CNN LIVE EVENT/SPECIAL
Rumsfeld, Franks Brief Congress on Iraq
Aired May 8, 2003 - 15:27 ET
THIS IS A RUSH TRANSCRIPT. THIS COPY MAY NOT BE IN ITS FINAL FORM AND MAY BE UPDATED.
JUDY WOODRUFF, CNN ANCHOR: We want to take you directly to Capitol Hill, where, as you can see, the defense secretary Donald Rumsfeld, Tommy Franks the CENTCOM commander, and others have been briefing the members of Congress. Let's listen.
TOMMY FRANKS, CENTCOM COMMANDER: ... four or five hours ago, where we had a trooper who had been, I'm not sure, injured or killed, in the vicinity of Baghdad in such an event. And so my thoughts, my prayers, go out to the family of that soldier.
I will say that I have an expectation that we will see rough behavior in this country for the foreseeable future. We will be up to it, and our people will continue to do their jobs.
QUESTION: Mr. Secretary, there are some reports out of Baghdad today that a number of former Baath Party officials have been named to new postings in the government, including, I believe Education Ministry and head of Baghdad University.
What's the thinking now in terms of the position that former Ba'ath Party officials can have in the new interim government or interim authority, if you will?
DONALD RUMSFELD, U.S. SECRETARY OF DEFENSE: I'm afraid my voice isn't very strong, so you'll have to listen carefully.
There will be a vetting process. Part of it will occur when people step forward to do something. People will say, "Well, wait a minute, those people were part of the senior Ba'ath Party," in which case they'll be taken out. They'll be moved away.
There is a senior element in the Ba'ath Party. There also were lower elements. What will be done about the lower elements, I think, depend on the situation. Certainly, the goal would be the deBaathification process in that country.
QUESTION: By all accounts there are former Baath Party officials taking over the Education Ministry, Baghdad University. Are these considered lower party officials, or...
RUMSFELD: I don't know. You would have to know which individual, but the way I explain it is the way I did. Someone gets appointed, then everyone says, "Hey, wait a minute; that's a senior Baath Party official."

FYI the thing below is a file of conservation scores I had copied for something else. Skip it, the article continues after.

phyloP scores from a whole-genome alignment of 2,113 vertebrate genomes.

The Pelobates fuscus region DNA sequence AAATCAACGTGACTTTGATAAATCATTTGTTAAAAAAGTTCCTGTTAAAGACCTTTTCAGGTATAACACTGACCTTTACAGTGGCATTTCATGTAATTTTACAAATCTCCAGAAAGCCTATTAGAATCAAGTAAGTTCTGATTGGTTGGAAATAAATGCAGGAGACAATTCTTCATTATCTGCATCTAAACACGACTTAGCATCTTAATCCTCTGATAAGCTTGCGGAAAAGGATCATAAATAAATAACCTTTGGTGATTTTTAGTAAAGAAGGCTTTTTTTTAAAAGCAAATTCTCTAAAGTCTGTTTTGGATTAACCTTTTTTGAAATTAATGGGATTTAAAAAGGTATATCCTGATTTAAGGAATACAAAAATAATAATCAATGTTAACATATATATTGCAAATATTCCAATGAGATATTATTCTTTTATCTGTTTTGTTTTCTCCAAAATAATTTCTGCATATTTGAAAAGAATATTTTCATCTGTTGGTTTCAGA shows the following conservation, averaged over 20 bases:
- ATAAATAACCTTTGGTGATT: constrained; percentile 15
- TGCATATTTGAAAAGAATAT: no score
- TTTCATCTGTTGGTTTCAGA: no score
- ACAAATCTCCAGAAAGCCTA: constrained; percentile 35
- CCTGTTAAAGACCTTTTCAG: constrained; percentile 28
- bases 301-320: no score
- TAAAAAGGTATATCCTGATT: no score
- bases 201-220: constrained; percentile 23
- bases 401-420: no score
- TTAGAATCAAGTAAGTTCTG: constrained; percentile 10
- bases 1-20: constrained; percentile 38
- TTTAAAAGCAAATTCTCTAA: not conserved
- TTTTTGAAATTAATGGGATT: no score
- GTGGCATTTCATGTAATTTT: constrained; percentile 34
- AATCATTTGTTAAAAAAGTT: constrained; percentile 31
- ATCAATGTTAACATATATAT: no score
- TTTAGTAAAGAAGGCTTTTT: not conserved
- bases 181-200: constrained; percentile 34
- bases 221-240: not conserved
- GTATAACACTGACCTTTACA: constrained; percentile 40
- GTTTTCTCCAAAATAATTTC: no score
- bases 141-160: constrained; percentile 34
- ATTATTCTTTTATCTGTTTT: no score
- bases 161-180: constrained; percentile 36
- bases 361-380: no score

In which case that person will not stay there. It'll be a public vetting process that will take place. QUESTION: Anything to add to that, sir?
FRANKS: I think what the secretary said is exactly right. I think what happens is we'll not, in every case, know everything about every person. And actually there will be groups of people in Iraq who come up to us and say, "This is the person that we would like to have work this ministry for us." And so, we will -- our people on the ground will say, "All right, let's begin to do the work." And then, sure enough as Secretary Rumsfeld said, we will find out two days, eight days later other people will come up and say, "Oh, wait a minute this is a Baath Party official." And when that happens, we go through the vetting process and those people are removed.
RUMSFELD: It's, kind of, like in American politics, someone says, "I think I'll run for something." And someone says, "Well, wait a minute."
UNIDENTIFIED MALE: With that, we thank you very much.
WOODRUFF: Secretary Donald Rumsfeld, General Tommy Franks -- the CENTCOM commander -- talking to reporters for just a few moments after they were briefing members of Congress on the situation in Iraq on Capitol Hill.
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